‘I Wondered What I’d Done Wrong in Life,’ Says Man Next to Passenger Who Opened Plane Door on Flight

‘I Wondered What I’d Done Wrong in Life,’ Says Man Next to Passenger Who Opened Plane Door on Flight
An Asiana Airlines plane is parked as one of the plane's doors suddenly opened at Daegu International Airport in Daegu, South Korea, on May 26, 2023. (Yun Kwan-shick/Yonhap via AP)

Seoul, South Korea—Think you always get the bad seat when taking a flight? Then spare a thought for Lee Yoon-jun.

The passenger he was seated beside on a recent Asiana Airlines flight allegedly opened the plane’s emergency door—while it was still in the air.

“I just felt the horror of death. I thought, I’m going to die. This is it, this is the end for me,” recalls Lee of his hair-raising experience on what was supposed to be a routine less-than-one-hour flight from Jeju to Daegu in South Korea last month.

“In disaster movies, everyone always seems to die when a door opens in the air. I wondered what I had done wrong in my life. It was just a fleeting moment, but I had so many thoughts,” he adds.

Lee Yoon-Jun
Lee Yoon-jun. (CNN)

He’d been watching YouTube on his mobile phone when the door opened and an intense wind hit him, blowing away his hat and headphones and making it hard to breathe.

Looking up, he saw clouds where the emergency door should have been. The plane had been coming into land, but it was still 700 feet (213 meters) in the air.

To Lee, impending doom seemed certain.

Glancing across at the man sat next to him, Lee noticed that he “seemed tense” and both men were “trembling with fear.”

“When I looked down, I noticed his feet swaying in the wind,” Lee says.

Yet he did not know at this point that it was his neighbor who would later be held responsible.

Lee says he did not see the man open the door. At first he assumed there was a technical malfunction.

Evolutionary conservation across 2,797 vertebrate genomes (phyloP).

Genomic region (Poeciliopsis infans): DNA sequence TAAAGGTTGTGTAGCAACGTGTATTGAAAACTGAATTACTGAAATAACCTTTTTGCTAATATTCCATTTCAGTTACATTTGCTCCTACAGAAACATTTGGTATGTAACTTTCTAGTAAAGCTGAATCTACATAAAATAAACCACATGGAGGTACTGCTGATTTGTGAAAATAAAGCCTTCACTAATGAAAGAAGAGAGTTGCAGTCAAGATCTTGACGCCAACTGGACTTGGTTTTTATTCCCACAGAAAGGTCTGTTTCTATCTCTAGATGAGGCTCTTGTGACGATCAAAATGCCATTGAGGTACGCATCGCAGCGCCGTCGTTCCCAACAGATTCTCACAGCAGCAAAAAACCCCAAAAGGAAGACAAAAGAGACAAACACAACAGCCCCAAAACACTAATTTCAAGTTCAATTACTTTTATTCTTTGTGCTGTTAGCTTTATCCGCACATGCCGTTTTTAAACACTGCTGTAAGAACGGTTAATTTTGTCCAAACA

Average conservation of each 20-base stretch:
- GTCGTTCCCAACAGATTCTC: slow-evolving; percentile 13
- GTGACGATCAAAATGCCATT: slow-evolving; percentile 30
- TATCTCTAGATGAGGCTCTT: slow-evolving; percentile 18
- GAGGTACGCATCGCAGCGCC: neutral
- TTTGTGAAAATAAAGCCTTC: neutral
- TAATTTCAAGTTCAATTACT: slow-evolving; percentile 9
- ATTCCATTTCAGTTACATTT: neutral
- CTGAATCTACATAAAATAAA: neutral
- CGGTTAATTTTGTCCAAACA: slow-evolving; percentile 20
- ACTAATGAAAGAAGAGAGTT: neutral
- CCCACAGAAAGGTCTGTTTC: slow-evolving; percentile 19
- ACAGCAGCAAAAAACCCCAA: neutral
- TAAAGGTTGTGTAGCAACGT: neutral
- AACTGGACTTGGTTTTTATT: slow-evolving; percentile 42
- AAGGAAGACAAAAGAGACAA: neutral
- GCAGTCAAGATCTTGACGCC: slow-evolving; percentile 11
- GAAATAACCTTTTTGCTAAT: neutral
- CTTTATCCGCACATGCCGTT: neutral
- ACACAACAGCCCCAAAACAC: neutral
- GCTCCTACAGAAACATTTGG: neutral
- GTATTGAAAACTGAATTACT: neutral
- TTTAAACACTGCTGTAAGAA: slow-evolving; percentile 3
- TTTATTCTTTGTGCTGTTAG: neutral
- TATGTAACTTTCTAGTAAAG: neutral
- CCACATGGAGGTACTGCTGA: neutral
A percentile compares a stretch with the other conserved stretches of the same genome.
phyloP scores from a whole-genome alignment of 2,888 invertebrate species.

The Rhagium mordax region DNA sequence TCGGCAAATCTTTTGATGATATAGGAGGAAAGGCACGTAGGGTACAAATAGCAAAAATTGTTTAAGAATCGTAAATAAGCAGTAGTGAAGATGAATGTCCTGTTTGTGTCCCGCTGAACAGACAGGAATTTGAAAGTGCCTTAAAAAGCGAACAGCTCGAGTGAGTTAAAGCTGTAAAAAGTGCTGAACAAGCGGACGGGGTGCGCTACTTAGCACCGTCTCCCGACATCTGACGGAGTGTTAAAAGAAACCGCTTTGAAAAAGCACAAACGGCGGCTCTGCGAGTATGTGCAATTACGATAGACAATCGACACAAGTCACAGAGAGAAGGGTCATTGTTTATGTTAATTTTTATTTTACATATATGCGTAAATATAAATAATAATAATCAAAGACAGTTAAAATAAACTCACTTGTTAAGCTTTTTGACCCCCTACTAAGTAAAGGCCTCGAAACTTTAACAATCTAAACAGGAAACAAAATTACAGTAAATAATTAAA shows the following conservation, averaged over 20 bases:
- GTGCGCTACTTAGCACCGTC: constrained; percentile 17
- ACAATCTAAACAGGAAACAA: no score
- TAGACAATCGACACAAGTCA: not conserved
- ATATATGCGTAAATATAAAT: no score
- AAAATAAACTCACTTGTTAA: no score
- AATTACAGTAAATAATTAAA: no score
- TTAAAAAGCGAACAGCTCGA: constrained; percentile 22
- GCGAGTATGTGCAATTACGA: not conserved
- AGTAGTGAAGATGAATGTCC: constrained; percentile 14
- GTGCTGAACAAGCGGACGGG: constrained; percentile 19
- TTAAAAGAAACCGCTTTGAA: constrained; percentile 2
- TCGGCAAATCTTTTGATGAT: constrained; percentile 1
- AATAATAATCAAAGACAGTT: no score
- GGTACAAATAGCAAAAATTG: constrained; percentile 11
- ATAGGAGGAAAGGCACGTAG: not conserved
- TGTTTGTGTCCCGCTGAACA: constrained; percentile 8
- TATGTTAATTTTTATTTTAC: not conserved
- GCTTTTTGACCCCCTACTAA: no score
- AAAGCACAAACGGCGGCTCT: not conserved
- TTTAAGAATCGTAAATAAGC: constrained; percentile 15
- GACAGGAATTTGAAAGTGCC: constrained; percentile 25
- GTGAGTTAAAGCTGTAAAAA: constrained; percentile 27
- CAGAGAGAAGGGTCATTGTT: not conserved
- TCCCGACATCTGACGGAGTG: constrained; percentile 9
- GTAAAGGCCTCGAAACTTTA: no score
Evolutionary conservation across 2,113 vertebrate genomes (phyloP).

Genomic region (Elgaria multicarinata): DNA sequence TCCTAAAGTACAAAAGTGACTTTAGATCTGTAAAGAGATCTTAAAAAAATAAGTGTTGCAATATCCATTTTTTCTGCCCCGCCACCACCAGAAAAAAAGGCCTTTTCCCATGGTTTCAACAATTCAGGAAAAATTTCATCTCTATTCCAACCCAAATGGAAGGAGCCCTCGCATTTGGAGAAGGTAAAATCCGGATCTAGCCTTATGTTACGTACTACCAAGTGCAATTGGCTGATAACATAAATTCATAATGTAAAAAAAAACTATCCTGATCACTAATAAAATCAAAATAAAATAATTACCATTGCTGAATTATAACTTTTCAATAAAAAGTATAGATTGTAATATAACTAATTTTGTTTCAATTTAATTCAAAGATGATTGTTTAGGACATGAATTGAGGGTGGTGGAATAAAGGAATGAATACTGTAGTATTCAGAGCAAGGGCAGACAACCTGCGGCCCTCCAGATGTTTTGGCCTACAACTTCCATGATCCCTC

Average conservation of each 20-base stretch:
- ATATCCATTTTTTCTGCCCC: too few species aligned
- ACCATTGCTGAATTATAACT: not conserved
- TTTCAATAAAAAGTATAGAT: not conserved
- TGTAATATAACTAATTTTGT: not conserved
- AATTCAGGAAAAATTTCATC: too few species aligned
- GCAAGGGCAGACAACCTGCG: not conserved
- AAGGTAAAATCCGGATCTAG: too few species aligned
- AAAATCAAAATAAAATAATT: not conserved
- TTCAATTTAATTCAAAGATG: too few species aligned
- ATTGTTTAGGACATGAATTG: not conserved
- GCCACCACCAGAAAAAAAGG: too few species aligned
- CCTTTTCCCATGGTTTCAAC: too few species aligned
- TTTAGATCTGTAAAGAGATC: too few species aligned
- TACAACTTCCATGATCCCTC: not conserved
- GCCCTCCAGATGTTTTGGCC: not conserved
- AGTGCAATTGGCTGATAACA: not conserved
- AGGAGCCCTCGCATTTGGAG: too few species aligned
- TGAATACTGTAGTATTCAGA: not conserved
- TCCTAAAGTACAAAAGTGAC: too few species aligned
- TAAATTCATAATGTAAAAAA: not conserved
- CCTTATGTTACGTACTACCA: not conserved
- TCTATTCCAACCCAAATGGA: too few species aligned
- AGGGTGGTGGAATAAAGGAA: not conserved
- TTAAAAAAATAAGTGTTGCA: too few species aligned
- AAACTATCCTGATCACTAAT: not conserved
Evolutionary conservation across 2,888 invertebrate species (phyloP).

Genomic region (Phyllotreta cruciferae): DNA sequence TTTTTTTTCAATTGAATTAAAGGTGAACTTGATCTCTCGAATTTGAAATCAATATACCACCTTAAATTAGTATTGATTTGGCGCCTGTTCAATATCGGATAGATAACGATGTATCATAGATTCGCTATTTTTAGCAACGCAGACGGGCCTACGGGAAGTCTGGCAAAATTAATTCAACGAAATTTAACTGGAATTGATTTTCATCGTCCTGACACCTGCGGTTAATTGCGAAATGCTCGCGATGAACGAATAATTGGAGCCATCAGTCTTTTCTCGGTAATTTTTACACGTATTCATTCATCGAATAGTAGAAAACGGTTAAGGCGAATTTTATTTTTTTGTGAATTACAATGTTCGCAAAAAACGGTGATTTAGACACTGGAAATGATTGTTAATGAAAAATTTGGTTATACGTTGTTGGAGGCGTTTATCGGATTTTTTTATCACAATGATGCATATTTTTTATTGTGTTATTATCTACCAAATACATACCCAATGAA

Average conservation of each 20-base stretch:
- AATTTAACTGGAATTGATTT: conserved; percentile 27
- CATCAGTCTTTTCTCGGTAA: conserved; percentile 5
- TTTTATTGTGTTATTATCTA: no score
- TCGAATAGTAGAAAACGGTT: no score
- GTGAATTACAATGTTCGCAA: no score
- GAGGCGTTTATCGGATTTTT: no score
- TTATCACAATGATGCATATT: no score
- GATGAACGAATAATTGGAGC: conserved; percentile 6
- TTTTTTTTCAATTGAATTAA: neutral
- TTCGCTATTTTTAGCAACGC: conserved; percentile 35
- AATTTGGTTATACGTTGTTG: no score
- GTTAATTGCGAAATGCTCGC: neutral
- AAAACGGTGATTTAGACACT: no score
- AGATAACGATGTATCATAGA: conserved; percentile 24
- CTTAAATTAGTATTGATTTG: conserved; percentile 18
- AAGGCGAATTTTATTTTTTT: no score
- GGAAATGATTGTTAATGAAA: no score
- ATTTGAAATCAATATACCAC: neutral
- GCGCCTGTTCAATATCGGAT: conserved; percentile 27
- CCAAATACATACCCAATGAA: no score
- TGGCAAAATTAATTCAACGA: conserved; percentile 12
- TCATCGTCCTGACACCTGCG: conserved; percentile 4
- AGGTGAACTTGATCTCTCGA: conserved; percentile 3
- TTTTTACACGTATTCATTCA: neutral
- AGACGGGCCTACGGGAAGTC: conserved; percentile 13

But once the plane’s wheels hit the ground, the man next to him appeared to try to jump from the still fast-moving plane. Lee assumed he was having a panic attack.

“While I was looking at the flight attendant, I heard the sound of someone next to me unlocking his seatbelt, I realized this person was leaning towards the emergency exit.”

Lee says he then subdued the man, helped by other passengers, as the flight attendant called for help.

It was only later that Lee realized what had really been happening.

After the plane arrived at the airport, police arrested a man in his 30s on suspicion of violating aviation security laws.

Police, who described the man as being in a bad mental state, said he told them he had felt suffocated and wanted to get off the plane quickly.

Lee says, looking back, he had actually felt uncomfortable sitting next to him throughout the flight. “From the moment he boarded the plane, he looked pale and gave off a bad vibe. He seemed somewhat dark, constantly fidgeting, looking around at people and acting strangely.”

Of the 200 passengers the plane was carrying, none were seriously injured—though nine suffered from hyperventilation, a relatively benign outcome given the severity of the situation.

Investigations into the incident are continuing, according to Asiana Airlines, not least into how the man was even able to open the door while the plane was still in flight.

Airbus, the manufacturer of the plane, said in a statement at the time, “We are looking into the circumstances of this incident. Aircraft doors can usually only be opened upon touchdown.”

Lee says he hasn’t heard from Asiana Airlines since the incident.

But he feels he has been given a second chance at life.

“It feels like I’ve been born again, I’m just trying to have more fun and live more interestingly. I’m enjoying it,” he says. Lee says he’s also enjoying being thought of as a hero for stopping the passenger jumping from the plane.

“I suddenly became a temporary celebrity. Whenever I’m with my friends, I jokingly refer to myself as a celebrity,” Lee says.

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